Treasury failed to set out a clear plan of action for the implementation of the Black Economy Taskforce report, the National Audit Office has found.
Black Economy Taskforce audit reveals ‘Treasury failures’
An audit report by the Australian National Audit Office (ANAO) has concluded Treasury failed to effectively coordinate the implementation of the government response to the Black Economy Taskforce report.
The Black Economy Taskforce was set up in 2016 to develop a whole-of-government strategy and policy agenda for addressing the shadow economy. The Taskforce finalised its report in October 2017 and made 80 recommendations.
The ANAO report stated Treasury did not fully establish governance and coordination arrangements, did not adequately monitor and report on progress in implementing the report’s recommendations, and did not establish evaluation arrangements.
Issues with management of information
The audit report also found Treasury’s management of information in relation to the implementation of the report did not support effective whole-of-government coordination.
As part of its coordination role, Treasury was required to report back to the government on the implementation of the report.
“Treasury did not clearly define reporting arrangements, including the frequency, the content, how to handle emerging issues and risks that arise outside the regular reporting cycle and the audience for reporting,” the report stated.
Between July 2018 and December 2022, Treasury made seven submissions to the Treasurer and assistant Treasurer providing updates on the whole-of-government implementation of the Taskforce report.
The ANAO identified several issues relating to the quality of advice given to the government by Treasury including the failure to include five of the report’s supplementary recommendations in a submission to government.
“Reporting to the government over time was in different formats and information varied over time making it difficult to track implementation progress. In January 2019, Treasury reported that 12 of the 80 recommendations had been ‘completed’. In this context, ‘completed’ meant implemented,” the report said.
“Then in September 2019, Treasury reported that 53 recommendations had been ‘actioned’ instead of ‘completed’.”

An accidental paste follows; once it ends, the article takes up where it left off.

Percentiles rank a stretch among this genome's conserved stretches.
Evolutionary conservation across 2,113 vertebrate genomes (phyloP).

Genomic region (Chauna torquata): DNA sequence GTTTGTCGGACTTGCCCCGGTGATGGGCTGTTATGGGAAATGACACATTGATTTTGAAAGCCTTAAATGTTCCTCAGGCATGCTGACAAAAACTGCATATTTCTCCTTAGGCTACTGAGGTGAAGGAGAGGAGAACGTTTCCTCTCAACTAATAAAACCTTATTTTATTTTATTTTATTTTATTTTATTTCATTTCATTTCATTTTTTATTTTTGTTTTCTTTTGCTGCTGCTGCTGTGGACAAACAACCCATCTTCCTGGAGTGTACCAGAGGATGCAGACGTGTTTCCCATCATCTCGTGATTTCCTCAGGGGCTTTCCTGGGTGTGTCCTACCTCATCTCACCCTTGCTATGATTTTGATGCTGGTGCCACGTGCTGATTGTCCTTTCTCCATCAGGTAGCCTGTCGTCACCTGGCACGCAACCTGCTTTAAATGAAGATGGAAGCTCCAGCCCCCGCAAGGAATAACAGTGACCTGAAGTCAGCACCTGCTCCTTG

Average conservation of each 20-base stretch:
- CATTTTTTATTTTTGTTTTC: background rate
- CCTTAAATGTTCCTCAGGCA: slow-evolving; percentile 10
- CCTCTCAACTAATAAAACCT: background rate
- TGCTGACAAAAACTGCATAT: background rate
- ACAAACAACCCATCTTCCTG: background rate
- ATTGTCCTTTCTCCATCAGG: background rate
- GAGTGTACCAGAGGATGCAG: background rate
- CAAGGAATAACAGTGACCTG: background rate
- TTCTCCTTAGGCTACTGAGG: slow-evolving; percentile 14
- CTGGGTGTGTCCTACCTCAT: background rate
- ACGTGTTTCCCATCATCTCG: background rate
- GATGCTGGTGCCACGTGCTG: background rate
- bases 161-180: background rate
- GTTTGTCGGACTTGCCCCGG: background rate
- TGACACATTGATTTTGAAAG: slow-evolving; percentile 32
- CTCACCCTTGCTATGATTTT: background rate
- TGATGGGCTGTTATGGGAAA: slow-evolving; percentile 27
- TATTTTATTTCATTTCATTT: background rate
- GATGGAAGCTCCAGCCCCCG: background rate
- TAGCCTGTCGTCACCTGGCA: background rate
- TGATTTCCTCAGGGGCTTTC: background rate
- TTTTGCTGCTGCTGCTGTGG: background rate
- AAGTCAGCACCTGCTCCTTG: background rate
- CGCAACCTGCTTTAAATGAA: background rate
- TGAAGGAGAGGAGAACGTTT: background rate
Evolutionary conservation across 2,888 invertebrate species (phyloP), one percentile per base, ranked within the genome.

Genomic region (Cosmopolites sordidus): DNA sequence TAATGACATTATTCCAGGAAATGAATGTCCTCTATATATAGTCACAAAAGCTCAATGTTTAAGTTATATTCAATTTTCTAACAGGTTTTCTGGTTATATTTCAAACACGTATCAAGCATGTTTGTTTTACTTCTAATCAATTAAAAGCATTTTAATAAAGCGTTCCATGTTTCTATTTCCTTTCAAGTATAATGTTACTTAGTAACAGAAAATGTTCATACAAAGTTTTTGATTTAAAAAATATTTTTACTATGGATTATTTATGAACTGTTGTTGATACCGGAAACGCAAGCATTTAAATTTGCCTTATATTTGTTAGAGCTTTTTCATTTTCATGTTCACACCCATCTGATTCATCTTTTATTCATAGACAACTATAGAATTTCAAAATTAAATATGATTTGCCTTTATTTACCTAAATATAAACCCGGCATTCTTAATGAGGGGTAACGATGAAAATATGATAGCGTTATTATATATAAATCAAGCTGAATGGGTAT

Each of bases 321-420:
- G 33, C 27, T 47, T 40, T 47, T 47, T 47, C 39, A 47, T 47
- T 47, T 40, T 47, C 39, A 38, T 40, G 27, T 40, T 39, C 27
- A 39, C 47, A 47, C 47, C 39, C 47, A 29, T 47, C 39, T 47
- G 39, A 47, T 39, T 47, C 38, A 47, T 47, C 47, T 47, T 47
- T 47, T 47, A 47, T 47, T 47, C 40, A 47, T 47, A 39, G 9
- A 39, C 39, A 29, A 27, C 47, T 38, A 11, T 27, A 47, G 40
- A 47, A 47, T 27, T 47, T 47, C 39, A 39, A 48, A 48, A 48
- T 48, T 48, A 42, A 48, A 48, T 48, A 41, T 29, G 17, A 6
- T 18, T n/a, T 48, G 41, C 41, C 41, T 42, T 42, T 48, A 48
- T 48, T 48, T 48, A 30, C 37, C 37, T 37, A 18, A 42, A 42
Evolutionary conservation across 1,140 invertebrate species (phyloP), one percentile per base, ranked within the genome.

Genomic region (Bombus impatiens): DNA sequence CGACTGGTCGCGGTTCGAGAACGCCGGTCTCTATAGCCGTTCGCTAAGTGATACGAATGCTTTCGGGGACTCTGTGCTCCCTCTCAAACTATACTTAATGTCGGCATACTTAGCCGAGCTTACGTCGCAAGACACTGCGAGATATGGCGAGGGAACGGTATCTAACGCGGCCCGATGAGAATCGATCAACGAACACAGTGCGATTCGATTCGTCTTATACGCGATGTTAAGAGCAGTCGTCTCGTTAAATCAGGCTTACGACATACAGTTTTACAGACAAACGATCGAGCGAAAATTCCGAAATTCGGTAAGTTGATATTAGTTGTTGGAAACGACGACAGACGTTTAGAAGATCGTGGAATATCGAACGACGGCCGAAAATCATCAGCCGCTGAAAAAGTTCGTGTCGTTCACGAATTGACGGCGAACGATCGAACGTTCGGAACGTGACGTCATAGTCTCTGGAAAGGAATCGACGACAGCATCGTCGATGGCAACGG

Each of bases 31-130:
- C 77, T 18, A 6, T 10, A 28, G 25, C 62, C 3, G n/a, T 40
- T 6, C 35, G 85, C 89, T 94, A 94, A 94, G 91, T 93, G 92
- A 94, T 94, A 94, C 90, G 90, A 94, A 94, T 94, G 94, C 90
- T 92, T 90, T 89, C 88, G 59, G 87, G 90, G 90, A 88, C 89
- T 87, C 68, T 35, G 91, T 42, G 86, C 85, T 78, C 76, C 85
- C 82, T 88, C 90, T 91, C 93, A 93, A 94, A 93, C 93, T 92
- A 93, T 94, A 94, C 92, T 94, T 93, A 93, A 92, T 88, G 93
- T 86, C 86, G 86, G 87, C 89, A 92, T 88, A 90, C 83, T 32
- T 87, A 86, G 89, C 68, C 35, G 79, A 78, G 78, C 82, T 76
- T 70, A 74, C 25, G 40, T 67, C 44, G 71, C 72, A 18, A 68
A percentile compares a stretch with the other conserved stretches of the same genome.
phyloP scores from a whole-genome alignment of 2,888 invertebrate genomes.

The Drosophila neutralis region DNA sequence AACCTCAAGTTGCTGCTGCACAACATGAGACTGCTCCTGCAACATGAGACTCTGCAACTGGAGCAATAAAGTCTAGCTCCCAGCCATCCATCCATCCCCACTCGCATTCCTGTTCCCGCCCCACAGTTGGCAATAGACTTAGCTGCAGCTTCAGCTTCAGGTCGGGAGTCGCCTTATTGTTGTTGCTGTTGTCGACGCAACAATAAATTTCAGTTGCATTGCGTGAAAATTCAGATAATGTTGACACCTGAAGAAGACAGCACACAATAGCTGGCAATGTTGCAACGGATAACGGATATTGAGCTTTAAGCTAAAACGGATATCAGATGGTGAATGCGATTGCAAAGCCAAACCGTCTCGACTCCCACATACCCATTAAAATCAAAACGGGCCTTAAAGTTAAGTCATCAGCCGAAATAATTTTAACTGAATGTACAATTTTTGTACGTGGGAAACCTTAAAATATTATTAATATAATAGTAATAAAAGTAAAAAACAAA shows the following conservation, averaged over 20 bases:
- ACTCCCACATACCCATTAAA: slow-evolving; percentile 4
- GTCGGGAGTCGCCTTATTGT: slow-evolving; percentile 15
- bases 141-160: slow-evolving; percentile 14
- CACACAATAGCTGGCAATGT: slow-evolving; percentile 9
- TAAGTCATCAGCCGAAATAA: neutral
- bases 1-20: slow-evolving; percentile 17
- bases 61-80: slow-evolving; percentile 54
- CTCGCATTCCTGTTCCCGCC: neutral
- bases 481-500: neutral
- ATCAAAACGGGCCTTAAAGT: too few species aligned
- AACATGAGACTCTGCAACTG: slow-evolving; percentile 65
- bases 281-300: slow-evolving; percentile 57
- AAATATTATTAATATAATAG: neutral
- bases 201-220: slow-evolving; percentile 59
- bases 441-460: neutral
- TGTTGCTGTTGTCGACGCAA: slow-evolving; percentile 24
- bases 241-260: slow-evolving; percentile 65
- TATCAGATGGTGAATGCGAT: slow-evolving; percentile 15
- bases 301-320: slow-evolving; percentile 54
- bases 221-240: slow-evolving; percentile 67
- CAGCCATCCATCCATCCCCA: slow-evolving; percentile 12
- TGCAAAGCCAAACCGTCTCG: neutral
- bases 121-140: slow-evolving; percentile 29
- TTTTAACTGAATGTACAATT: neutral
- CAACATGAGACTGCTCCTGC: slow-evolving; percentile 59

In October 2019, Treasury provided an update on the implementation of recommendations and proposed a strategy for progressing these recommendations.
“Treasury suggested that several recommendations had been implemented when, according to ANAO analysis, they had not,” the report stated.
“As of February 2023, there have been no updates to government since June 2021. Data provided to the ANAO by Treasury in October 2022 indicates that 30 per cent of all recommendations were in progress and that 30 per cent of all fully agreed recommendations were in progress at that time.”
The report also noted Treasury failed to explain why it chose not to undertake a communications and awareness campaign on the $10,000 cash payment limit despite receiving funding to do so.
Treasury received $200,000 in funding to conduct an awareness campaign and advised in February 2023 it had not undertaken the campaign.
“It is unclear why, as the bill was not discharged from Parliament until December 2020,” the report said.
The proposed cash payment limit was reversed by the government in the October 2022–23 budget.
ANAO said Treasury’s management of information in relation to the report did not support effective governance and coordination.
“Its management of information impacts its ability to be accountable and transparent,” the report stated.
“It also creates risks around its ability to provide quality and timely advice and reporting on the shadow economy to the government, and to create an effective shadow economy policy environment.”
Report recommendations for Treasury
The report made a raft of recommendations for Treasury, including that Treasury review and update its website content in relation to the shadow economy.
In order to progress the implementation of the Black Economy Taskforce report, ANAO said Treasury should review the ANAO’s findings in relation to each of Treasury’s recommendations and determine what further action can be undertaken to implement these recommendations.
It has also recommended Treasury produce a five-year report into the shadow economy to evaluate the implementation of the government response to the report, and to assess the emerging risks and trends in the shadow economy.
The audit report also called for Treasury to implement policies and procedures to “ensure that its governance and information management is fit for purpose, particularly within the context of leading and coordinating the implementation of reviews and inquiries”.
ATO and Home Affairs largely effective in implementing recommendations
ANAO found the ATO and Home Affairs had been mostly effective in implementing the recommendations they were responsible for.
The ATO established the Black Economy Program to support the implementation of its recommendations.
“Governance and processes supporting the program were largely fit for purpose, although the ATO did not always follow its processes. The ATO’s program reflected the funding provided through multiple budget measures, however, this did not always directly align with the Taskforce recommendations,” the report said.
“The ANAO found that of the six agreed recommendations that the ATO had sole responsibility for implementing, it has: implemented two; largely implemented three; and partly implemented one.”